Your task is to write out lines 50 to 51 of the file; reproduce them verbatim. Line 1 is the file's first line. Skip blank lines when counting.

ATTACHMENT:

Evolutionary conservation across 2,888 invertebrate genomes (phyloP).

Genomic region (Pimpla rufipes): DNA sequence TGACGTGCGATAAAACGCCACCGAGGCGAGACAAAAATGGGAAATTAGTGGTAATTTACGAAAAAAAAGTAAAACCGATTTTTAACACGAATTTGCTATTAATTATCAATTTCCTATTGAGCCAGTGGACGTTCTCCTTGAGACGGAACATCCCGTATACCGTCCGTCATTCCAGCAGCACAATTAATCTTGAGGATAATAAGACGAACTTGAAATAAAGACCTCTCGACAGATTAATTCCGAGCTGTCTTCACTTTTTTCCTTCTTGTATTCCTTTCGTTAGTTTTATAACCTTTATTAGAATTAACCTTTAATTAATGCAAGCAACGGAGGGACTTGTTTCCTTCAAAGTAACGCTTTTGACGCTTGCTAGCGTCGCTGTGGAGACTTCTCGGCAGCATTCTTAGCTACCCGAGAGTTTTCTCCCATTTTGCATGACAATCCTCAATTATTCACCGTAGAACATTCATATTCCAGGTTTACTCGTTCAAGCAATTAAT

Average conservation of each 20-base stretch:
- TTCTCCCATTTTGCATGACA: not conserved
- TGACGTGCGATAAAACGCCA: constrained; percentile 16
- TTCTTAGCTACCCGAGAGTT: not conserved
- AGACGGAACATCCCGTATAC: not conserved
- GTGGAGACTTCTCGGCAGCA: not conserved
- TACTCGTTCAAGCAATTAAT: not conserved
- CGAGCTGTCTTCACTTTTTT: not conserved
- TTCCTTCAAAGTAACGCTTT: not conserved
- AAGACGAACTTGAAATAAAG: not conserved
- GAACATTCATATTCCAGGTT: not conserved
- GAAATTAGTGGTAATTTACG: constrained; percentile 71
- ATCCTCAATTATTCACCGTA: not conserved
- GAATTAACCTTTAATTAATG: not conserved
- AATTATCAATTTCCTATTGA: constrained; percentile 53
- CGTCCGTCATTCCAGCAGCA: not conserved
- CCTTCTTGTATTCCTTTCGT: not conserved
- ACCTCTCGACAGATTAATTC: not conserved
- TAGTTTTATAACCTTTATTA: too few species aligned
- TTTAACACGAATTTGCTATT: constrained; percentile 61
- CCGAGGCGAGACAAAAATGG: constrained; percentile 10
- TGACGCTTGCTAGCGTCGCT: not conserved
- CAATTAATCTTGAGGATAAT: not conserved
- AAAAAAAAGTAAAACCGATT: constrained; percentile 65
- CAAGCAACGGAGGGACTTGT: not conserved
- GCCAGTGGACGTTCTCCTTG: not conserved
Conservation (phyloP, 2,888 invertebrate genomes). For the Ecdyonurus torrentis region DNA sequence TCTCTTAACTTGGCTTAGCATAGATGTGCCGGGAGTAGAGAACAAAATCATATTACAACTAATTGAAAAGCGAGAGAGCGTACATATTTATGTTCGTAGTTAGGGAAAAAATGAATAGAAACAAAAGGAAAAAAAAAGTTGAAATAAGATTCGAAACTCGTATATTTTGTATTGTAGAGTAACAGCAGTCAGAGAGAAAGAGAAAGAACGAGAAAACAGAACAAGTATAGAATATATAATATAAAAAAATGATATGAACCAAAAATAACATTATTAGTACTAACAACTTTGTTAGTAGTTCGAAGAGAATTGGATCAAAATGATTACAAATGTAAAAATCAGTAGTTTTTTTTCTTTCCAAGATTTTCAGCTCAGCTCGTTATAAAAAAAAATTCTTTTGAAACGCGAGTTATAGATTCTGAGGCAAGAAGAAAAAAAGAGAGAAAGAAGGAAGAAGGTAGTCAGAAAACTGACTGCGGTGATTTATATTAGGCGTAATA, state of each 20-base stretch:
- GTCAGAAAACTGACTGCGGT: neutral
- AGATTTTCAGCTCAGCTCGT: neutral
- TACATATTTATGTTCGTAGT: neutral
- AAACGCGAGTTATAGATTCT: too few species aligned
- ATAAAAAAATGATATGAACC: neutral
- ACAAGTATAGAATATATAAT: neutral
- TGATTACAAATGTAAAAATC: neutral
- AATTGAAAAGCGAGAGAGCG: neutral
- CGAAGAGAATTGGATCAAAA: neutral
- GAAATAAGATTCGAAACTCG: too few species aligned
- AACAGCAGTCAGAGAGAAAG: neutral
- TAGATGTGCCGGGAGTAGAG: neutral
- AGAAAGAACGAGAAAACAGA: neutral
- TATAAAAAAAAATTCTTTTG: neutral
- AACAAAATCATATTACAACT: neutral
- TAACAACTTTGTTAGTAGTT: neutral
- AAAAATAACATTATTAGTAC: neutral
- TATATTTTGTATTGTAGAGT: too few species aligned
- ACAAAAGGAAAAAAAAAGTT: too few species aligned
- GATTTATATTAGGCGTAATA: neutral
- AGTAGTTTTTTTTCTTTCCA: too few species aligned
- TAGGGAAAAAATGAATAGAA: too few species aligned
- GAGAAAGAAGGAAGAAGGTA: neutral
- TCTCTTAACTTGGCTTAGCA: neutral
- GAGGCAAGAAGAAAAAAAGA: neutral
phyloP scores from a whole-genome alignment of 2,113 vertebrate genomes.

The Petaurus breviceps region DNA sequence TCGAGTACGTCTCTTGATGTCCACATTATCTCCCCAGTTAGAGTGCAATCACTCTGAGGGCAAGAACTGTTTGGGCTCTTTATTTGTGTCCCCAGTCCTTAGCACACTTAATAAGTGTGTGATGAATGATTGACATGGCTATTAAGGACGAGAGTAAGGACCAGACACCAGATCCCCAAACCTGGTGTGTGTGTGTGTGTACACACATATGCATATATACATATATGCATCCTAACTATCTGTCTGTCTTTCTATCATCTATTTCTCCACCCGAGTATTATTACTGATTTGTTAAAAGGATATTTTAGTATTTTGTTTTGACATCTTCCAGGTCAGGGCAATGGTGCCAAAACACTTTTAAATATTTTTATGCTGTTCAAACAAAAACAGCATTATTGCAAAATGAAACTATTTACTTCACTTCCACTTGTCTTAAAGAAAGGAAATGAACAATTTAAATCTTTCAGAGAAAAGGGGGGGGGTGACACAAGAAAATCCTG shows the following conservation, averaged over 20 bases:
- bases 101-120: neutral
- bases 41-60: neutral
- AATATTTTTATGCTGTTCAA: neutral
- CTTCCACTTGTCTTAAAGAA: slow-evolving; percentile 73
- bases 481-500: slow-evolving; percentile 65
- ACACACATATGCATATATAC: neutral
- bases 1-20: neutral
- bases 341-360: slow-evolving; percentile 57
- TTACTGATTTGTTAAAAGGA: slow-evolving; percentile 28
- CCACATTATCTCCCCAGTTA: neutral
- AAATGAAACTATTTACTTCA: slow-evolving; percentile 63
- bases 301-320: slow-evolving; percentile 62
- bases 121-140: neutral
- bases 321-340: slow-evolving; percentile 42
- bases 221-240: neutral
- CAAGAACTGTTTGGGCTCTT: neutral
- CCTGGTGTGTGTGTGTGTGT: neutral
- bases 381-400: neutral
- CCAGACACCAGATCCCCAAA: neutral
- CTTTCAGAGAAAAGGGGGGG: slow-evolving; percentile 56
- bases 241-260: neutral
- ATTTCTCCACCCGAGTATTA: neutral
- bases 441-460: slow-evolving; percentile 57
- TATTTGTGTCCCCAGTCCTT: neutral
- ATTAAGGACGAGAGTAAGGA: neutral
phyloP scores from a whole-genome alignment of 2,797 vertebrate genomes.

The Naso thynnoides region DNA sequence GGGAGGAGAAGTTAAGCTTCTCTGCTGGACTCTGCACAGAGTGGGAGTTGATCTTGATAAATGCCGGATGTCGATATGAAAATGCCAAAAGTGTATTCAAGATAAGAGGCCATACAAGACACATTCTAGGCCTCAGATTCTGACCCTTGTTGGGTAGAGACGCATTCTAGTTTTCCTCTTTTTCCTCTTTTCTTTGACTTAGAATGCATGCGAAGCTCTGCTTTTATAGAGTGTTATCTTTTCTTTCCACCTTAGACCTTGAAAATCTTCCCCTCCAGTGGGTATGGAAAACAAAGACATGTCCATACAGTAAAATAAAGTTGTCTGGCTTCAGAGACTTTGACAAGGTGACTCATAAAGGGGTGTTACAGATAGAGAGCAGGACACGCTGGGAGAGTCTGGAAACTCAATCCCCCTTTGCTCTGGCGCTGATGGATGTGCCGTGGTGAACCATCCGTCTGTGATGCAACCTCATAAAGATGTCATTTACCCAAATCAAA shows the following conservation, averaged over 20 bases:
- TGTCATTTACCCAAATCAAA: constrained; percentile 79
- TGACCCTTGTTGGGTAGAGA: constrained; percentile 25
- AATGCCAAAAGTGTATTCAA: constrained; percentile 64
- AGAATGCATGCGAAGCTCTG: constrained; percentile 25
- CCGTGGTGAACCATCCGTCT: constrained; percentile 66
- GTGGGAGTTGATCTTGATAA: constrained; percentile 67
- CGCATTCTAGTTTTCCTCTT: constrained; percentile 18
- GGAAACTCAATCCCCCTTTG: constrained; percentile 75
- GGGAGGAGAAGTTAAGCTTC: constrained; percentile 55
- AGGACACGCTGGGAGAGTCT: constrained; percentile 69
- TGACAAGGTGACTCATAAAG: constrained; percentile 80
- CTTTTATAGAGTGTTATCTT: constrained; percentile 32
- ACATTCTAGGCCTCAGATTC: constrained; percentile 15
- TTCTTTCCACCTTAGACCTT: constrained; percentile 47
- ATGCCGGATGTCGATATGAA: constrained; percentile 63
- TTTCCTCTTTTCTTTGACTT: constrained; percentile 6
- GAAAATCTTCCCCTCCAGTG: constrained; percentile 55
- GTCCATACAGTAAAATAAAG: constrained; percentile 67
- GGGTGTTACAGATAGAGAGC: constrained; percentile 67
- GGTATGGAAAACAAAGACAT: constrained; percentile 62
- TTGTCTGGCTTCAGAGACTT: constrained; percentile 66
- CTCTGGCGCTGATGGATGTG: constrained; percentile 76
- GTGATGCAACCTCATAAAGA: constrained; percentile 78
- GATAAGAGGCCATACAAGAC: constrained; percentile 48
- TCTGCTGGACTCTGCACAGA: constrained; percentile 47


- AGTAGTTTTTTTTCTTTCCA: too few species aligned
- TAGGGAAAAAATGAATAGAA: too few species aligned